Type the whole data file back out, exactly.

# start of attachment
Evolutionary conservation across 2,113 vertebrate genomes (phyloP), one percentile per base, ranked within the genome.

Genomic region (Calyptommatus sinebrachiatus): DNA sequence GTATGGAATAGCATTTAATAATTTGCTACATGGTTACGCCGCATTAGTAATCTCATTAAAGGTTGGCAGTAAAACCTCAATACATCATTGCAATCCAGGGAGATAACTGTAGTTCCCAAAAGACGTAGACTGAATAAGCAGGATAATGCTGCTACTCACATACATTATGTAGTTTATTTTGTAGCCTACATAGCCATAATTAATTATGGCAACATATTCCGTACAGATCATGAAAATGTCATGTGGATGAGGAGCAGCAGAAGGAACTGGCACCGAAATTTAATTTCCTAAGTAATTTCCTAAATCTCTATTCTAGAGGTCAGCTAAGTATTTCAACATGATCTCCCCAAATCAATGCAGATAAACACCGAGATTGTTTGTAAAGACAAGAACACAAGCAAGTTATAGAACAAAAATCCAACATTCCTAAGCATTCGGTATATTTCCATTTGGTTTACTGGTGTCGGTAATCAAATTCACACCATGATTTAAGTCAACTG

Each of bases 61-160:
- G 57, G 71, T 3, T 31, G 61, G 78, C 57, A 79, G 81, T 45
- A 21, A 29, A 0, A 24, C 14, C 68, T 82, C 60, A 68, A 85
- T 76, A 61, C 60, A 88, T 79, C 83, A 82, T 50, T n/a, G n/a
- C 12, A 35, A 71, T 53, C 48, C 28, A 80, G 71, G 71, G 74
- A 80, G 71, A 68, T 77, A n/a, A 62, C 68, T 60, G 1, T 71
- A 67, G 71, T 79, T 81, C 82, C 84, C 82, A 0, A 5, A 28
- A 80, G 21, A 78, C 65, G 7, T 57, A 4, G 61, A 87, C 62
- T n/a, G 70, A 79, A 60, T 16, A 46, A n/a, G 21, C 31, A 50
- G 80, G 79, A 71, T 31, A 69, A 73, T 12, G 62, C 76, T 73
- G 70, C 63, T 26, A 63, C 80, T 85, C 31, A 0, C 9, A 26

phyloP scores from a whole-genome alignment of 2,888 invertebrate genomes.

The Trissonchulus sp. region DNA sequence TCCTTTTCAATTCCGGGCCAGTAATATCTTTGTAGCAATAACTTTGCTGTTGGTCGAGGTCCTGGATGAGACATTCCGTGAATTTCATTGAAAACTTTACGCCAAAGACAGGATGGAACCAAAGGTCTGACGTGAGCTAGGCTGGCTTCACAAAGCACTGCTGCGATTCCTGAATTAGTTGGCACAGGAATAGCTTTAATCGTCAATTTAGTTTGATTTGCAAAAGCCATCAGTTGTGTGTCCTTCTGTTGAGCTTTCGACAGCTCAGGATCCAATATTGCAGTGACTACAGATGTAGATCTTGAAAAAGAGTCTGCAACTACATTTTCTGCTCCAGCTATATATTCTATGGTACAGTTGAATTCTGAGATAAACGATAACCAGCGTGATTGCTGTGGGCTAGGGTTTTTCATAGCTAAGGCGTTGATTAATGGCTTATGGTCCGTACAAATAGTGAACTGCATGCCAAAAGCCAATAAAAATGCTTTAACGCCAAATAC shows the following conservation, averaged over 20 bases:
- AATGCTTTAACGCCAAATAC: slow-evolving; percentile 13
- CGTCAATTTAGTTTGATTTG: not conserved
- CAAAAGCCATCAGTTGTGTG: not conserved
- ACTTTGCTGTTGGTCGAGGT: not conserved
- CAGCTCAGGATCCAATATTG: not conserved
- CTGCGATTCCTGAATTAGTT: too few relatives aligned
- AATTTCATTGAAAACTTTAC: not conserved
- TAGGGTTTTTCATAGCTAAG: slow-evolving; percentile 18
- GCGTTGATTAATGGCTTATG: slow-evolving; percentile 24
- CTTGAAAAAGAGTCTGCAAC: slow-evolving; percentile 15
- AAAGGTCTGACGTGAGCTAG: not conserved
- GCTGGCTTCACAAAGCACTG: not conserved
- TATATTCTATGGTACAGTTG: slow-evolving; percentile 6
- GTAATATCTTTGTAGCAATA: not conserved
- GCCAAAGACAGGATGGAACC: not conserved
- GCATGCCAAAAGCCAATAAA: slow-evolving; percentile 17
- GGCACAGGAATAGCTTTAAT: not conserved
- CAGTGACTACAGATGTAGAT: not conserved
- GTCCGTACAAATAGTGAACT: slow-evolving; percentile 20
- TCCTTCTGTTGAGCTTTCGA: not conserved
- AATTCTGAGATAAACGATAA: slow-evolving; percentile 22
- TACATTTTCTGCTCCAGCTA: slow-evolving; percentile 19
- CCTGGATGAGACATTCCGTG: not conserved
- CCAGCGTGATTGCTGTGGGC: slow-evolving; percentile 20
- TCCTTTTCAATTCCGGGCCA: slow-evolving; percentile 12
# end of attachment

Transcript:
Evolutionary conservation across 2,113 vertebrate genomes (phyloP), one percentile per base, ranked within the genome.

Genomic region (Calyptommatus sinebrachiatus): DNA sequence GTATGGAATAGCATTTAATAATTTGCTACATGGTTACGCCGCATTAGTAATCTCATTAAAGGTTGGCAGTAAAACCTCAATACATCATTGCAATCCAGGGAGATAACTGTAGTTCCCAAAAGACGTAGACTGAATAAGCAGGATAATGCTGCTACTCACATACATTATGTAGTTTATTTTGTAGCCTACATAGCCATAATTAATTATGGCAACATATTCCGTACAGATCATGAAAATGTCATGTGGATGAGGAGCAGCAGAAGGAACTGGCACCGAAATTTAATTTCCTAAGTAATTTCCTAAATCTCTATTCTAGAGGTCAGCTAAGTATTTCAACATGATCTCCCCAAATCAATGCAGATAAACACCGAGATTGTTTGTAAAGACAAGAACACAAGCAAGTTATAGAACAAAAATCCAACATTCCTAAGCATTCGGTATATTTCCATTTGGTTTACTGGTGTCGGTAATCAAATTCACACCATGATTTAAGTCAACTG

Each of bases 61-160:
- G 57, G 71, T 3, T 31, G 61, G 78, C 57, A 79, G 81, T 45
- A 21, A 29, A 0, A 24, C 14, C 68, T 82, C 60, A 68, A 85
- T 76, A 61, C 60, A 88, T 79, C 83, A 82, T 50, T n/a, G n/a
- C 12, A 35, A 71, T 53, C 48, C 28, A 80, G 71, G 71, G 74
- A 80, G 71, A 68, T 77, A n/a, A 62, C 68, T 60, G 1, T 71
- A 67, G 71, T 79, T 81, C 82, C 84, C 82, A 0, A 5, A 28
- A 80, G 21, A 78, C 65, G 7, T 57, A 4, G 61, A 87, C 62
- T n/a, G 70, A 79, A 60, T 16, A 46, A n/a, G 21, C 31, A 50
- G 80, G 79, A 71, T 31, A 69, A 73, T 12, G 62, C 76, T 73
- G 70, C 63, T 26, A 63, C 80, T 85, C 31, A 0, C 9, A 26

phyloP scores from a whole-genome alignment of 2,888 invertebrate genomes.

The Trissonchulus sp. region DNA sequence TCCTTTTCAATTCCGGGCCAGTAATATCTTTGTAGCAATAACTTTGCTGTTGGTCGAGGTCCTGGATGAGACATTCCGTGAATTTCATTGAAAACTTTACGCCAAAGACAGGATGGAACCAAAGGTCTGACGTGAGCTAGGCTGGCTTCACAAAGCACTGCTGCGATTCCTGAATTAGTTGGCACAGGAATAGCTTTAATCGTCAATTTAGTTTGATTTGCAAAAGCCATCAGTTGTGTGTCCTTCTGTTGAGCTTTCGACAGCTCAGGATCCAATATTGCAGTGACTACAGATGTAGATCTTGAAAAAGAGTCTGCAACTACATTTTCTGCTCCAGCTATATATTCTATGGTACAGTTGAATTCTGAGATAAACGATAACCAGCGTGATTGCTGTGGGCTAGGGTTTTTCATAGCTAAGGCGTTGATTAATGGCTTATGGTCCGTACAAATAGTGAACTGCATGCCAAAAGCCAATAAAAATGCTTTAACGCCAAATAC shows the following conservation, averaged over 20 bases:
- AATGCTTTAACGCCAAATAC: slow-evolving; percentile 13
- CGTCAATTTAGTTTGATTTG: not conserved
- CAAAAGCCATCAGTTGTGTG: not conserved
- ACTTTGCTGTTGGTCGAGGT: not conserved
- CAGCTCAGGATCCAATATTG: not conserved
- CTGCGATTCCTGAATTAGTT: too few relatives aligned
- AATTTCATTGAAAACTTTAC: not conserved
- TAGGGTTTTTCATAGCTAAG: slow-evolving; percentile 18
- GCGTTGATTAATGGCTTATG: slow-evolving; percentile 24
- CTTGAAAAAGAGTCTGCAAC: slow-evolving; percentile 15
- AAAGGTCTGACGTGAGCTAG: not conserved
- GCTGGCTTCACAAAGCACTG: not conserved
- TATATTCTATGGTACAGTTG: slow-evolving; percentile 6
- GTAATATCTTTGTAGCAATA: not conserved
- GCCAAAGACAGGATGGAACC: not conserved
- GCATGCCAAAAGCCAATAAA: slow-evolving; percentile 17
- GGCACAGGAATAGCTTTAAT: not conserved
- CAGTGACTACAGATGTAGAT: not conserved
- GTCCGTACAAATAGTGAACT: slow-evolving; percentile 20
- TCCTTCTGTTGAGCTTTCGA: not conserved
- AATTCTGAGATAAACGATAA: slow-evolving; percentile 22
- TACATTTTCTGCTCCAGCTA: slow-evolving; percentile 19
- CCTGGATGAGACATTCCGTG: not conserved
- CCAGCGTGATTGCTGTGGGC: slow-evolving; percentile 20
- TCCTTTTCAATTCCGGGCCA: slow-evolving; percentile 12